(Closed) Newlywed husband going out frequently without me…long post

posted 10 years ago in Married Life
Post # 77
Member
631 posts
Busy bee

I’m bumping this too — I’m so curious how things are going.  I have to say, from an outsider’s perspective, I also wonder if there is more going on here than meets the eye.

Post # 79
Member
484 posts
Helper bee
  • Wedding: July 2010

@bumblebeeme: I’m sorry to hear things aren’t going so well. It sounds like you have a great attitude and know that no matter what happens, you will be just fine. I think it’s great to see that you’ve voiced your expectations and know that you don’t deserve to be treated poorly. We’re all here for you!!

Post # 80
Member
257 posts
Helper bee
  • Wedding: May 2010

@bumble,

Definitely keep us updated.

I’m so sorry about what you are going through… very brave to stand your ground though! You are doing the right thing. He is in the wrong for participating in these activites so frequently without you. My Fiance would be horrified is his friends or co-workers constantly expected him to go to things when I was specifically not invited. I can’t imagine having differing opinions on the matter… this seriously affects your lifestyle!

I hope that the two of you seek counseling… this is something that can really hurt your marriage and do a lot of permanent damage.

Good luck!

Post # 81
Member
1041 posts
Bumble bee
  • Wedding: May 2010

I’m so sorry to hear about this, bumble. I think that you guys should definitely see a marriage counselor- it sounds like you are really not too late to work your issues out!!

Something else I would suggest once you guys make peace a little more is to maybe designate a specific day of the week to do something special. Make a plan to go out to a nice restaurant, go see a movie together, maybe go to an event in town. My hope would be that once he realizes that he can have a fun time out with you, then maybe he’ll say “no thanks, I have other plans” to his coworkers to spend some quality time with you.

Good luck!

Post # 82
Member
7081 posts
Busy Beekeeper
  • Wedding: July 2009

I just read this whole thread and it sounds like the word “stalemate” that you’ve used a couple of times is a pretty good summary of where things are at.  Do you think it’s time to involve a neutral third party?  I’ve had a number of people in my life who have let things fester over a too long period of time and have found that they are now in situations that are going to be very difficult to repair.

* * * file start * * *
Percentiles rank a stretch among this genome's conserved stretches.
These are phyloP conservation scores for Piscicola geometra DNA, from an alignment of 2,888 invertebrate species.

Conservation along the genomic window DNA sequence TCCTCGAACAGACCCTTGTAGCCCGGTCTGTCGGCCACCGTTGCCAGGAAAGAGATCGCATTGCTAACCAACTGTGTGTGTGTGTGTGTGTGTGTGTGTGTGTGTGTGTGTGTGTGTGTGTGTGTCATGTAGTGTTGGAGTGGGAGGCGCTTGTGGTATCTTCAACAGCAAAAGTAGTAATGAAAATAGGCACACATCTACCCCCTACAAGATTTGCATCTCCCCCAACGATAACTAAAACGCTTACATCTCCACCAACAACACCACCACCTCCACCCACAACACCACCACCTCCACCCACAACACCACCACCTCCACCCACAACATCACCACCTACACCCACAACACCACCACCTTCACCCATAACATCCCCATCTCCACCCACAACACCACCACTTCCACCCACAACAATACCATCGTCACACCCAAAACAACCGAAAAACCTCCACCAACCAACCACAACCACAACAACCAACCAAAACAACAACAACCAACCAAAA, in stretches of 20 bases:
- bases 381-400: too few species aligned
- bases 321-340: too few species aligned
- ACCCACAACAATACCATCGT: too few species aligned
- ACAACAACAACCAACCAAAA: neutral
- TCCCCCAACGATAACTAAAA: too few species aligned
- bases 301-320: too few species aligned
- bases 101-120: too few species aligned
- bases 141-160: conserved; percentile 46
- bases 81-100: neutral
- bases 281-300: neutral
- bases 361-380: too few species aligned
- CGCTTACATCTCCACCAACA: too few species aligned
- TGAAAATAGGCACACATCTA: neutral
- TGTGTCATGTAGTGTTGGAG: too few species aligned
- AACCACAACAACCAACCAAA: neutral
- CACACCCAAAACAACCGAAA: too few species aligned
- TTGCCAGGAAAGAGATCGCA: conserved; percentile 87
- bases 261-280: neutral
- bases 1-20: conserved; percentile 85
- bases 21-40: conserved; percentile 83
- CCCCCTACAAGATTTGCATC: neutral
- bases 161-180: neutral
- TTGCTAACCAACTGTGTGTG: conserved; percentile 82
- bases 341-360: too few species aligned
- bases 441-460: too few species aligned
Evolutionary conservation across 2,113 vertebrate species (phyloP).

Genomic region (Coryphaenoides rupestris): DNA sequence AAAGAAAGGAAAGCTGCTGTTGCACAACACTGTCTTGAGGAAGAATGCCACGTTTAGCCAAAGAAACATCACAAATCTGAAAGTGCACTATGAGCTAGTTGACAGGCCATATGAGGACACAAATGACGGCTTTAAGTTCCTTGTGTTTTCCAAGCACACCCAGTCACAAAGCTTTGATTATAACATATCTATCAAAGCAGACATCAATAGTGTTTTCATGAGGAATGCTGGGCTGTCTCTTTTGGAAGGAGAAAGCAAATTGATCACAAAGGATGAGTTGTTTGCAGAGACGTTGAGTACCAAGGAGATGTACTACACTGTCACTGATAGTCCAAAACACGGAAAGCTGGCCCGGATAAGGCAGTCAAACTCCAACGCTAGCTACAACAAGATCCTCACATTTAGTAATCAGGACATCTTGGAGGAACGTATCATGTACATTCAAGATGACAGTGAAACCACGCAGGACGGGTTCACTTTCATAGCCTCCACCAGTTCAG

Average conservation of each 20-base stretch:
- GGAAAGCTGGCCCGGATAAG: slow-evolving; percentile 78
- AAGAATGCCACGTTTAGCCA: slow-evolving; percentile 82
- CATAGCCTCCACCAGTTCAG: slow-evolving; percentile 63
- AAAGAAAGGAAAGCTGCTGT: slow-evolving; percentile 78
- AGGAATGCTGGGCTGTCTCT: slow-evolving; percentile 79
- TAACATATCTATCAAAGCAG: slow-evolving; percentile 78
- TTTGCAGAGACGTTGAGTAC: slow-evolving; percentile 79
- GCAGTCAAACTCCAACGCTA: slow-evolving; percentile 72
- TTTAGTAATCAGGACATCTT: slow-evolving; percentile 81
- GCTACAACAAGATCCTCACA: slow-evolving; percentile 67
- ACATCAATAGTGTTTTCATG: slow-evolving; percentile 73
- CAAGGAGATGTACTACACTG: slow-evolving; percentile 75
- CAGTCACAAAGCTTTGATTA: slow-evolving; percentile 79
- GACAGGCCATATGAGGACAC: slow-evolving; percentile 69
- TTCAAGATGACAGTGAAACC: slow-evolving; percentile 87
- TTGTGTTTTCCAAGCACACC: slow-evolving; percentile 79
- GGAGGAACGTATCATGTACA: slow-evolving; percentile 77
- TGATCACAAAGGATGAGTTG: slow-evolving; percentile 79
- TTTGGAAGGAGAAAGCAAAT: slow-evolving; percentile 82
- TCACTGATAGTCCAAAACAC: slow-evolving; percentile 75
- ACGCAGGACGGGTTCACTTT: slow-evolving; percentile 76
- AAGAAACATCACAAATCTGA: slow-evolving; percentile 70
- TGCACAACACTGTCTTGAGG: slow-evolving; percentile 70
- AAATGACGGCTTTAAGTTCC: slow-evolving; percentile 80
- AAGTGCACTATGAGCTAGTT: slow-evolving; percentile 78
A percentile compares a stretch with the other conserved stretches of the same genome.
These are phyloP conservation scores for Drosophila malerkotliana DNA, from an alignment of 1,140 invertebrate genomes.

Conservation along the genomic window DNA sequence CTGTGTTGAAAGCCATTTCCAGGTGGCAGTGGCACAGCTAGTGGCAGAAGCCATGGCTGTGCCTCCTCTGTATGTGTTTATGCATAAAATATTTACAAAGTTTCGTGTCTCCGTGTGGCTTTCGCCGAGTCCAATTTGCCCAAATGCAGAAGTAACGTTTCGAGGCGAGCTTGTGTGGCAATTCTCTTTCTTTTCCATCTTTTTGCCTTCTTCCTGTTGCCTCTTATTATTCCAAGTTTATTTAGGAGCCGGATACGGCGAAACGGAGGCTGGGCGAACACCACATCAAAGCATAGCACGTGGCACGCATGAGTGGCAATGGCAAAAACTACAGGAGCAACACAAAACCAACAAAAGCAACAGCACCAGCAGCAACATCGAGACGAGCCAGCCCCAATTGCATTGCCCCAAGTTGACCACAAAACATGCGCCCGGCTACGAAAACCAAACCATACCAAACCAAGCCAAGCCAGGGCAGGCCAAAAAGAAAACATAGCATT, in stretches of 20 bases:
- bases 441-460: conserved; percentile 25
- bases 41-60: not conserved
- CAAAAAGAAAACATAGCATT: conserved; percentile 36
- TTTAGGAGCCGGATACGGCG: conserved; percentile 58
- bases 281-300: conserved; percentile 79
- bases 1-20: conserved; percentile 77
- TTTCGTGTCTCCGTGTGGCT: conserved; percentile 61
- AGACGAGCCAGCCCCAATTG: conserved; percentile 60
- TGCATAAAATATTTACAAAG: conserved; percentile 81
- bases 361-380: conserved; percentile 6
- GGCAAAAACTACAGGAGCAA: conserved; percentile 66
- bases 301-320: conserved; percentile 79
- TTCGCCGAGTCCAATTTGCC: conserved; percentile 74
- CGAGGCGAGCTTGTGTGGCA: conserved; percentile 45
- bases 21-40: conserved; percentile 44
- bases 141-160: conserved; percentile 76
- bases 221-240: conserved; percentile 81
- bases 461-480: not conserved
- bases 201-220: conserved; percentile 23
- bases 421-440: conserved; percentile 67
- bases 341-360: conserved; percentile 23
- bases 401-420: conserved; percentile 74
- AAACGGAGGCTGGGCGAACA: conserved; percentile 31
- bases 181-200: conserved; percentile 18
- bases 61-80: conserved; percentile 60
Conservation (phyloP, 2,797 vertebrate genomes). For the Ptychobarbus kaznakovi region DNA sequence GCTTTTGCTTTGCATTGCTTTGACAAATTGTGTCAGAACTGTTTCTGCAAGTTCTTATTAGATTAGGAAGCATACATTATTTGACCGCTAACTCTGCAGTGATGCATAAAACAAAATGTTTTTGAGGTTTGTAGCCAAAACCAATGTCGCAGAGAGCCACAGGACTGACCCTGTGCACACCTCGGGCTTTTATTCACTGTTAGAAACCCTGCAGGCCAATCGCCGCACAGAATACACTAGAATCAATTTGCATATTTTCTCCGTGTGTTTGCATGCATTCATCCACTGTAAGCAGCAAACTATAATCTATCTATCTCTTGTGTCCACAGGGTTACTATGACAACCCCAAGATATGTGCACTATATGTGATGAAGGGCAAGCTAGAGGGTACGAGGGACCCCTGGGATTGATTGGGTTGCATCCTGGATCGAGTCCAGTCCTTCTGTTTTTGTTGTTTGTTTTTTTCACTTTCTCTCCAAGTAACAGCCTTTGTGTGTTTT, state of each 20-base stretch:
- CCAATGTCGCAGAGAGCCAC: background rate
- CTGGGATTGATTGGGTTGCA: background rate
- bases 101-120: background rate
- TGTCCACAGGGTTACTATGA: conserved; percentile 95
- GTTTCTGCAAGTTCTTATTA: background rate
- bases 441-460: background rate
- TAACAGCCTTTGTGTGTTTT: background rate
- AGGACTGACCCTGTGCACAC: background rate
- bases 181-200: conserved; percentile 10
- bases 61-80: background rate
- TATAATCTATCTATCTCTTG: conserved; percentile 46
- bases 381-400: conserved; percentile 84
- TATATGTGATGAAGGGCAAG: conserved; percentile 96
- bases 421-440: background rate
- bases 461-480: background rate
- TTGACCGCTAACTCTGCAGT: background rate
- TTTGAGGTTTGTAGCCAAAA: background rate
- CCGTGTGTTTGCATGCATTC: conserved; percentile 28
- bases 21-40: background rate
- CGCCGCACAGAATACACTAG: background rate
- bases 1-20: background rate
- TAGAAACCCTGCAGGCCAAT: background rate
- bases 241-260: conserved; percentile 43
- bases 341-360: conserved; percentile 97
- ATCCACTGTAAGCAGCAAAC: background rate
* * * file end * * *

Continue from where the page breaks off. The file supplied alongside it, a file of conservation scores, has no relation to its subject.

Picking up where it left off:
For whatever reason, he’s choosing not to hear/undertand your point of view, and it seems like none of us (including you) can get a really good handle on where he’s coming from.  I try to see both sides of every situation, but I have to say I’m coming up short on this one.

Post # 83
Member
1135 posts
Bumble bee
  • Wedding: April 2009

I’ve been following this thread, and I have to say I think the best and only option at this point is counseling.  He is flatly refusing to see your point of view or compromise at all, and at this point, I don’t know if the two of you talking “at” each other is going to help.  I’m trying to see where he might be coming from, but I honestly can’t, and it seems to me that there has GOT to be something else going on here, because none of this is adding up.  You sound like you’ve done a lot of soul searching, and you know what your needs are, and you know that you are going to be okay no matter what happens.  I’m so sorry you’re going through this, and we are here for you when you need us!

Post # 84
Member
1212 posts
Bumble bee
  • Wedding: December 2012

Thanks for the update, and I am sorry to hear things haven’t got any better. I strongly suggest counceling. He says you are making this marrige ‘no fun’ and that you are making a big deal out of nothing, and while I don’t think you are, the point is that you are unhappy and he is not working with you to fix that. I hope you guys can see someone who can help you comunicate your feelings better and hopefully you can reach a compromise.

Post # 85
Member
937 posts
Busy bee
  • Wedding: September 2010

First, I want to say I am SO SORRY you are going through this. 🙁

Second, I agree with mrsmdphd. I tried to see where he’s coming from, but I don’t. A healthy marriage is supposed to combine love, trust, compromise, and respect for each other and each other’s feelings. You have made your feelings very clear, and your hubby doesn’t seem to respect them at all. It’s like he hears what you’re saying but doesn’t care and does what he wants to do anyway. He seems to have quite an active social life- outside of his marriage- for someone who is a newlywed.  And the fact that he went and had an overnight stay at a friend’s house after coming back from the baby shower that he attended without you?!?! Oh NO!